Researchers at University of Texas Southwestern Medical Center at Dallas reported that alterations in the genes of a section of chromosome 3p may reveal the earliest stages of lung cancer.
Researchers at University of Texas Southwestern Medical Centerat Dallas reported that alterations in the genes of a sectionof chromosome 3p may reveal the earliest stages of lung cancer.
"Based on these findings, we may eventually be able to developa test that would predict who will develop lung cancer,"said Dr. Ali Gazdur, Professor of Pathology at UT Western. Thestudy was published in a recent issue of The Journal of theAmerican Medical Association.
Gazdur and his colleagues examined 24 human lung cancer specimensin the study. In the earliest stages of lung cancer, the UT Southwesternresearchers determined that genetic alterations or deletions haddeveloped in a region of chromosome 3p.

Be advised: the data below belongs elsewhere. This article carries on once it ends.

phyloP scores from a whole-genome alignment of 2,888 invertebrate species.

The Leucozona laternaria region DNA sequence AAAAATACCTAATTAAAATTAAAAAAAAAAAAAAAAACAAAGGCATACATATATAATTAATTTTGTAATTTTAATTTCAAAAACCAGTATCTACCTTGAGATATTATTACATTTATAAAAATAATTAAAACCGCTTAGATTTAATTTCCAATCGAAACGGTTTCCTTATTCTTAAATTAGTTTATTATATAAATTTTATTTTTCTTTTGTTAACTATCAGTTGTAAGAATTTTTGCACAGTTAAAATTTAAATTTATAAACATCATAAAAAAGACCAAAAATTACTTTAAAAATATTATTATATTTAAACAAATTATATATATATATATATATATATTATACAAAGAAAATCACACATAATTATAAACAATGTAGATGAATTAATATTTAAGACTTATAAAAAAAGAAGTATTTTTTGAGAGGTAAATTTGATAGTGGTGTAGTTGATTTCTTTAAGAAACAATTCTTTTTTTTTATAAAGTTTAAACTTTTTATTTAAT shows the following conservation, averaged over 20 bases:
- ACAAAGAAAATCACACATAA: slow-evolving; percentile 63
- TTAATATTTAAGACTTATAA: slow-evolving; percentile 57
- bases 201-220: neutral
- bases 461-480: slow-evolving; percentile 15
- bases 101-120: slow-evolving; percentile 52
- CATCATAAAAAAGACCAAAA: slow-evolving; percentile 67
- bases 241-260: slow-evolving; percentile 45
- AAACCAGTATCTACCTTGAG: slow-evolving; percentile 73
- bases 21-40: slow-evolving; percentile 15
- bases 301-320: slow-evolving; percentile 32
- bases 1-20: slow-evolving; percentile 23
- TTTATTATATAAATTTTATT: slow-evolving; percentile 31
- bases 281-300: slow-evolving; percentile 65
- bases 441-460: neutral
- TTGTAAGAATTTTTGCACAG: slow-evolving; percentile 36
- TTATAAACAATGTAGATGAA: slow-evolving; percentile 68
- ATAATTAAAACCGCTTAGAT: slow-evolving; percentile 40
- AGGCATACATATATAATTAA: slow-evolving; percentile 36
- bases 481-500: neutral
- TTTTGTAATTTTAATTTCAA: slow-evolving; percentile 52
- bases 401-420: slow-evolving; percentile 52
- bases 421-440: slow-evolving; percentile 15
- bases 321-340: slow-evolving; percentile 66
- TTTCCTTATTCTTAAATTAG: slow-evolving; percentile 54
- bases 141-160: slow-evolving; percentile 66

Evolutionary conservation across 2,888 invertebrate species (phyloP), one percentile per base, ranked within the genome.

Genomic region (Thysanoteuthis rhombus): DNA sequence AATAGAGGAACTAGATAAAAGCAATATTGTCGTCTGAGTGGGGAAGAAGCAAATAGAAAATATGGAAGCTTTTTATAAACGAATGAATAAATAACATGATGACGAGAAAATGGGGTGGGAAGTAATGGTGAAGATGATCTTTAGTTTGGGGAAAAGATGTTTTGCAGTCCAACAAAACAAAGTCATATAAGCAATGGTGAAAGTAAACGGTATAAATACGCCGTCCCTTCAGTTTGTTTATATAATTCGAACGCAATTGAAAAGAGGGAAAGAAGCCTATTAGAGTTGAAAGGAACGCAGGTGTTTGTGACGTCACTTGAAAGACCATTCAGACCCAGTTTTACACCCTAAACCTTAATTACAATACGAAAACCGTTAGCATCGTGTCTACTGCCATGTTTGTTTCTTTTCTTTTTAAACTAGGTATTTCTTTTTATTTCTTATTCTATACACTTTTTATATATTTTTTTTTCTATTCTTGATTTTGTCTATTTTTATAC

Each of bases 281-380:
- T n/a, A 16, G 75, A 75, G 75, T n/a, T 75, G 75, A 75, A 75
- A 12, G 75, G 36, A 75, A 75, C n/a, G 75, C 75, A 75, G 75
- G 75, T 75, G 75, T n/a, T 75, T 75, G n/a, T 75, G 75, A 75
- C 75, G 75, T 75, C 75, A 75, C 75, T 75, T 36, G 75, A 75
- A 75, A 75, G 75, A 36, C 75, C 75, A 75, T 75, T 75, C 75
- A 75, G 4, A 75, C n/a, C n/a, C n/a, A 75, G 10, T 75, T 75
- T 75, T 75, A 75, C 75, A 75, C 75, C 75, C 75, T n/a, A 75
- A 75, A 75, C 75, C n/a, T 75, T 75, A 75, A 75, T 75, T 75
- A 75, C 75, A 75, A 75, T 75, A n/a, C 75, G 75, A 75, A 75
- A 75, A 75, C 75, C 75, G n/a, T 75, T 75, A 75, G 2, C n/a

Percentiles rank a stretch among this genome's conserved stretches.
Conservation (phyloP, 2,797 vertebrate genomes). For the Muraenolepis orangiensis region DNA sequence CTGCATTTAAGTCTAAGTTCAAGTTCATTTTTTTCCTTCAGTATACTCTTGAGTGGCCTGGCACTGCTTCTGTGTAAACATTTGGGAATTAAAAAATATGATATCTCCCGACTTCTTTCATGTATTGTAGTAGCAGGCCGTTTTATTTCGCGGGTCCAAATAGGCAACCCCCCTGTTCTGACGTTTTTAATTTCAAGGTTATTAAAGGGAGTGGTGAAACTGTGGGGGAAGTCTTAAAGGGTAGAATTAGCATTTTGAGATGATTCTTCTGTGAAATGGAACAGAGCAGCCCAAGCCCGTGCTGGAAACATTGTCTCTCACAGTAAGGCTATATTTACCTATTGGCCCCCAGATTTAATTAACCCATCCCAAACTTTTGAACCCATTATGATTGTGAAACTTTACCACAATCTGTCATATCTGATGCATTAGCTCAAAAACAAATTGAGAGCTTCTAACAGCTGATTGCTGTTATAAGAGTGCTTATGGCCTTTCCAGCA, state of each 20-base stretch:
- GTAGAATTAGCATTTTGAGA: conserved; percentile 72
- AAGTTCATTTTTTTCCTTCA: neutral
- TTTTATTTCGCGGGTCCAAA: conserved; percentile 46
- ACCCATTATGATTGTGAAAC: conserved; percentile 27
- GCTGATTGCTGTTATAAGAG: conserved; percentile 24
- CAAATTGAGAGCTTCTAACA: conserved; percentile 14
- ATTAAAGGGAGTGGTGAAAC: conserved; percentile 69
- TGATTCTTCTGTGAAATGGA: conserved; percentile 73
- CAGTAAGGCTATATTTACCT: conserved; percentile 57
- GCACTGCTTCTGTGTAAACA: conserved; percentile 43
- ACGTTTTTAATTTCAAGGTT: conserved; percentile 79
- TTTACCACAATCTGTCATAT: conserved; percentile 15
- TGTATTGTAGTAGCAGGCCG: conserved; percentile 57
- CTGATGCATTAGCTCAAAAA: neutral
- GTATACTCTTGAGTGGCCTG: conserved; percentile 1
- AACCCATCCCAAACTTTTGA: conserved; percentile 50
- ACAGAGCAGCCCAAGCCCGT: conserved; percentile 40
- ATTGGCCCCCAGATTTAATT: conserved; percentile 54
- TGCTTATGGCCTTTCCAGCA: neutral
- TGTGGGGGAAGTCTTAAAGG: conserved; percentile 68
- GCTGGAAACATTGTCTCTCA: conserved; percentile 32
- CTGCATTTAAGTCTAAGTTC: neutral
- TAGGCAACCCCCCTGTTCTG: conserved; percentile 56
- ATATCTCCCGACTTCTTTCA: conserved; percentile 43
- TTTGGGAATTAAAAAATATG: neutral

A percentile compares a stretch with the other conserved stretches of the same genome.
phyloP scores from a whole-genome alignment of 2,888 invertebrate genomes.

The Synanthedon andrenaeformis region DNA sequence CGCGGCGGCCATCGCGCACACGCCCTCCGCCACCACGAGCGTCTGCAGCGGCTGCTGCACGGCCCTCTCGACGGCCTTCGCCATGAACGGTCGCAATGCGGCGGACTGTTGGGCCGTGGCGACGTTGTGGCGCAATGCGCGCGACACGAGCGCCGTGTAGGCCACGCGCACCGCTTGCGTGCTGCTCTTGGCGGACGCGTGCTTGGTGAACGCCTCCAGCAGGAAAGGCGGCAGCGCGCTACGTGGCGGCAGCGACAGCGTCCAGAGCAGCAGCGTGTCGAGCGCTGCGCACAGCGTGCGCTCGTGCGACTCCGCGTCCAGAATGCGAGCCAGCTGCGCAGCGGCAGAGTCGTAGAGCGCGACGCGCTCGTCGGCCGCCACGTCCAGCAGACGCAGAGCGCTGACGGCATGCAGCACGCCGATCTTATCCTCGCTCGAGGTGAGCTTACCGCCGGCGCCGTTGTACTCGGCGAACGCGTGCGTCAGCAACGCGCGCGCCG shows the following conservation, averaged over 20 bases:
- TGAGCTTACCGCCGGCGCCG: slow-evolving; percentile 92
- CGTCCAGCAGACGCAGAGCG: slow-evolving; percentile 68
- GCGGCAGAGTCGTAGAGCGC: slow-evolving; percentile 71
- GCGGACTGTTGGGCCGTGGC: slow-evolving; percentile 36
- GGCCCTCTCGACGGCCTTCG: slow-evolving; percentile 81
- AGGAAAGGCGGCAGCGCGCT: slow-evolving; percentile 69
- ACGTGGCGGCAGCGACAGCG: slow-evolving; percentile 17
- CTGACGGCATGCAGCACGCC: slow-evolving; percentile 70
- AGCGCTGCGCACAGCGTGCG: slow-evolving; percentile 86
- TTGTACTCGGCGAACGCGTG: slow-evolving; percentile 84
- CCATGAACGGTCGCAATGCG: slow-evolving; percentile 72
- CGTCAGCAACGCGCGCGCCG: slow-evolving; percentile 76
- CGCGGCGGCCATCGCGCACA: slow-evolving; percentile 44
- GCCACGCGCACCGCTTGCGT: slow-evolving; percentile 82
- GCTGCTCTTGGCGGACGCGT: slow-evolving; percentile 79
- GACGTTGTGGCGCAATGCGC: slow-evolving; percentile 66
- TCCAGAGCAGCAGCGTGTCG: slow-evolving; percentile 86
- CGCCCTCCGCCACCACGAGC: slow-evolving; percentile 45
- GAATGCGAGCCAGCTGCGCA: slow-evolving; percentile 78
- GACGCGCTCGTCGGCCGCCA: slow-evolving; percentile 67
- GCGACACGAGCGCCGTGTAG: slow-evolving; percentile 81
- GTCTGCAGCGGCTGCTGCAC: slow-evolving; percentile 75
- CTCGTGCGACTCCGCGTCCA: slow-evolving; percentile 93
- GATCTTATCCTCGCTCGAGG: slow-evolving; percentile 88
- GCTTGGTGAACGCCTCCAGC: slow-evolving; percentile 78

Another conclusion was reinforcement of the link between smokingand the development of such cancer. The study located gene alterationsthroughout the lung. "Our findings provide considerable supportfor the 'field cancerization' theory," Gazdur said. ""Thattheory suggests the entire upper respiratory tract is compromisedwhen exposed to carcinogens like those found in cigarette smoke.This raises the possibility that cancer may develop in multiplesections of the lung.
Finding defective genes may facilitate detection of early lungcancer, when treatment is most effective. In addition, if defectivegenes are found, but no malignant lesions can be identified, itmay allow physicians to better counsel the patient about his orher risk of developing lung cancer.
Gazdur's collaborators in the study included Dr. John Minna, directorof the Harold C. Simmons Comprehensive Cancer Center at UT Southwestern,and other investigators at UT Southwestern.